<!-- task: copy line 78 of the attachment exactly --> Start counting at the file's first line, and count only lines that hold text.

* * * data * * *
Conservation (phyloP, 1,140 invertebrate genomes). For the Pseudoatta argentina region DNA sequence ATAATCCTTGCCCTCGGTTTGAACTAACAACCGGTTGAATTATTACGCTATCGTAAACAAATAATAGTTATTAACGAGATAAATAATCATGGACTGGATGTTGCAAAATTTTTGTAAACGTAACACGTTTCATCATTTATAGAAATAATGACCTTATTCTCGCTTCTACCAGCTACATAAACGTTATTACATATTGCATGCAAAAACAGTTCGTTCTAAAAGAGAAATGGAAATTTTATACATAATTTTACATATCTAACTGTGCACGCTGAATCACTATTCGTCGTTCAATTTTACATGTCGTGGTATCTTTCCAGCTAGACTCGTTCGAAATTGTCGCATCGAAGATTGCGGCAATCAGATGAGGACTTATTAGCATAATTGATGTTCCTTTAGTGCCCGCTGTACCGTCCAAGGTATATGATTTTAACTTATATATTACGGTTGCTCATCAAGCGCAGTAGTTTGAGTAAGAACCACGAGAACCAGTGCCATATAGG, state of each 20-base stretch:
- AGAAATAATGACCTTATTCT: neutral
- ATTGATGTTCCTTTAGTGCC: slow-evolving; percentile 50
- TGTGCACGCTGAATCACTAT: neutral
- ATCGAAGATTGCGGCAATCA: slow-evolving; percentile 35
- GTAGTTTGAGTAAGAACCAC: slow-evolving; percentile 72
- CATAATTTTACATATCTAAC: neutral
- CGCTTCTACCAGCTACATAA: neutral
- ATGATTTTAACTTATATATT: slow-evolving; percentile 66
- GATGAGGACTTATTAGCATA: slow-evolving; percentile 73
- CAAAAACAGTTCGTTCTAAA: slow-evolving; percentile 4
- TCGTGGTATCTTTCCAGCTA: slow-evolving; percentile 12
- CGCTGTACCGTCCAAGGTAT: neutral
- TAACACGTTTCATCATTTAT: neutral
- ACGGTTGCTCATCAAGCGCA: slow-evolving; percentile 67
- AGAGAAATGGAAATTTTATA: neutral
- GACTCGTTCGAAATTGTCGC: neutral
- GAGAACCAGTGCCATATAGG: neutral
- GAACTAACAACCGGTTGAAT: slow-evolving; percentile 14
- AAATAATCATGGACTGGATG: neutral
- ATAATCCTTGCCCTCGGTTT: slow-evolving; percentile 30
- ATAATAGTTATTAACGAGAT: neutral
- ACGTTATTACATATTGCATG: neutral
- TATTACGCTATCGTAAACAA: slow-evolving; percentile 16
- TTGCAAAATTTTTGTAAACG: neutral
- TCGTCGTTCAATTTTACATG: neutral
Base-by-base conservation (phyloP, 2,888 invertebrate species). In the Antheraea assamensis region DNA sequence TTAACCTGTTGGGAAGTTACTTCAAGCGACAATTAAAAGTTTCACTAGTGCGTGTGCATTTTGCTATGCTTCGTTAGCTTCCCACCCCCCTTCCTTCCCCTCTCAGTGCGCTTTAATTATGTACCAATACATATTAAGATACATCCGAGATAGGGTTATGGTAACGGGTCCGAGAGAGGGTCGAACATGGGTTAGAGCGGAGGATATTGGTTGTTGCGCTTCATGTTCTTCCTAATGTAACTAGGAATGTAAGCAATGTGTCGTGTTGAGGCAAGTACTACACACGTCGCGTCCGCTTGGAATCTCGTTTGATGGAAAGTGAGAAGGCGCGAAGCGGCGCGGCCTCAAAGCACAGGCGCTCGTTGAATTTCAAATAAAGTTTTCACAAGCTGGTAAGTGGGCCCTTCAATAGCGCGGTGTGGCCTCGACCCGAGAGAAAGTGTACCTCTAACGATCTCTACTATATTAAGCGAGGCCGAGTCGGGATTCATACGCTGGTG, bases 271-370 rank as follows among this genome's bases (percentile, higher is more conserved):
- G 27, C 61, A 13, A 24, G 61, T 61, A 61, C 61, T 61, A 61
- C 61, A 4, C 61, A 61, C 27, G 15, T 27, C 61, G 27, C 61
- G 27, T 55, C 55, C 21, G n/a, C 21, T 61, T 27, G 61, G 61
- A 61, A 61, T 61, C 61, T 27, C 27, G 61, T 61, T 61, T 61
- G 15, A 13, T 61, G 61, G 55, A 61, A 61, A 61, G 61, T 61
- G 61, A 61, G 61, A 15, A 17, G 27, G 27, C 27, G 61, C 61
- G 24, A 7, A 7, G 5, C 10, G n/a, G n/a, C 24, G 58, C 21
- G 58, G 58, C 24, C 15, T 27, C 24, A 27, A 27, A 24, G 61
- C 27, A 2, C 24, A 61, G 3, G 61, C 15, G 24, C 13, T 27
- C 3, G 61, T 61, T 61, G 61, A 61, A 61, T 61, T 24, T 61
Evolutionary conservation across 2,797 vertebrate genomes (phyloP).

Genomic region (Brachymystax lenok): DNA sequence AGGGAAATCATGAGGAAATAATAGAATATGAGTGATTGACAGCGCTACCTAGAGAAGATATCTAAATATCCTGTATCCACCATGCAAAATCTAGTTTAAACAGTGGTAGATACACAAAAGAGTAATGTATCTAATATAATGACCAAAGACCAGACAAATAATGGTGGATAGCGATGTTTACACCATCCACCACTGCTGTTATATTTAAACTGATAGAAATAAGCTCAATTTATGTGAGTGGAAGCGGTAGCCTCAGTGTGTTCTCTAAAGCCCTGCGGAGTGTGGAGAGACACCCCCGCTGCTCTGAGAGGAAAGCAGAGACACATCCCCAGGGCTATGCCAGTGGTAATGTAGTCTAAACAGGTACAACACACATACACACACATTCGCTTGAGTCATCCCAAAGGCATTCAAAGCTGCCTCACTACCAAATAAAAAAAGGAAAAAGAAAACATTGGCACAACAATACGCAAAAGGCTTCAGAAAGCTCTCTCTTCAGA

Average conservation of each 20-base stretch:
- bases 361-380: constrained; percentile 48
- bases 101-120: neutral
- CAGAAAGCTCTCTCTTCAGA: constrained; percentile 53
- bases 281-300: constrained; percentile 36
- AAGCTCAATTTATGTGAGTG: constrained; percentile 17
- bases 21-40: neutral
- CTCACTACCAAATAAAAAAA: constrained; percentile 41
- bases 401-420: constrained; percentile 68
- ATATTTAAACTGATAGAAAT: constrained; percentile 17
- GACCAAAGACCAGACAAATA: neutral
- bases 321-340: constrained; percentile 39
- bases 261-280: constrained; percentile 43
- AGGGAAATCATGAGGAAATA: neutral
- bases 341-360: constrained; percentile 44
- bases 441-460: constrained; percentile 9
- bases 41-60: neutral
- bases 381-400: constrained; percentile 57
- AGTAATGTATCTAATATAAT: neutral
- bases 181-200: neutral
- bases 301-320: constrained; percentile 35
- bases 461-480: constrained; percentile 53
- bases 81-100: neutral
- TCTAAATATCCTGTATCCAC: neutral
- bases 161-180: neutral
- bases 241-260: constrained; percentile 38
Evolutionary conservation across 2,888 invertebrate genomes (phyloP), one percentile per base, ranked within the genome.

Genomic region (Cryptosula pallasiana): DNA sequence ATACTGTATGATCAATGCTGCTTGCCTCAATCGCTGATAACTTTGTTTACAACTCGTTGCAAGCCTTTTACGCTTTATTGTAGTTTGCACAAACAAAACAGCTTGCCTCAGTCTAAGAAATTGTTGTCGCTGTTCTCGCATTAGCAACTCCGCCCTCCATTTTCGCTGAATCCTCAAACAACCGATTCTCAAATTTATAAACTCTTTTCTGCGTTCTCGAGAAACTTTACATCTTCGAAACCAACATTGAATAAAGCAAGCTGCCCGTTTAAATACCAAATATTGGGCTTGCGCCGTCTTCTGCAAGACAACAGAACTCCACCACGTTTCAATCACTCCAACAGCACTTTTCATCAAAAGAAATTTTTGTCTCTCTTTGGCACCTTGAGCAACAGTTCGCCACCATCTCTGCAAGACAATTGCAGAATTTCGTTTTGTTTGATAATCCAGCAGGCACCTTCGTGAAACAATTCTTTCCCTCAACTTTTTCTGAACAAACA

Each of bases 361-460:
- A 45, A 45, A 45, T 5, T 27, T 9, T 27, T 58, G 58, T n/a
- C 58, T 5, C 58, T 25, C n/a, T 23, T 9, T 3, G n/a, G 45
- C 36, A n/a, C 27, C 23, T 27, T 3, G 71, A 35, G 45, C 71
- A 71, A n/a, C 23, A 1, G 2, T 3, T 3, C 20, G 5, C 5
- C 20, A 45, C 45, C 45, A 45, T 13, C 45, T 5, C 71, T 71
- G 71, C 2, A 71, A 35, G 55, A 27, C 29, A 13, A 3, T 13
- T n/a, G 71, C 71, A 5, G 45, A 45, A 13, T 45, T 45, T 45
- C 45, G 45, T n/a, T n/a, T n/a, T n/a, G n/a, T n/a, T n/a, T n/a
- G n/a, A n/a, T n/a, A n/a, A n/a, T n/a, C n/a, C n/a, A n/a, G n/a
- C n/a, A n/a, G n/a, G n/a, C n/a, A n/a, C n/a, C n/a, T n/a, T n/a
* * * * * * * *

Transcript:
- C n/a, A n/a, G n/a, G n/a, C n/a, A n/a, C n/a, C n/a, T n/a, T n/a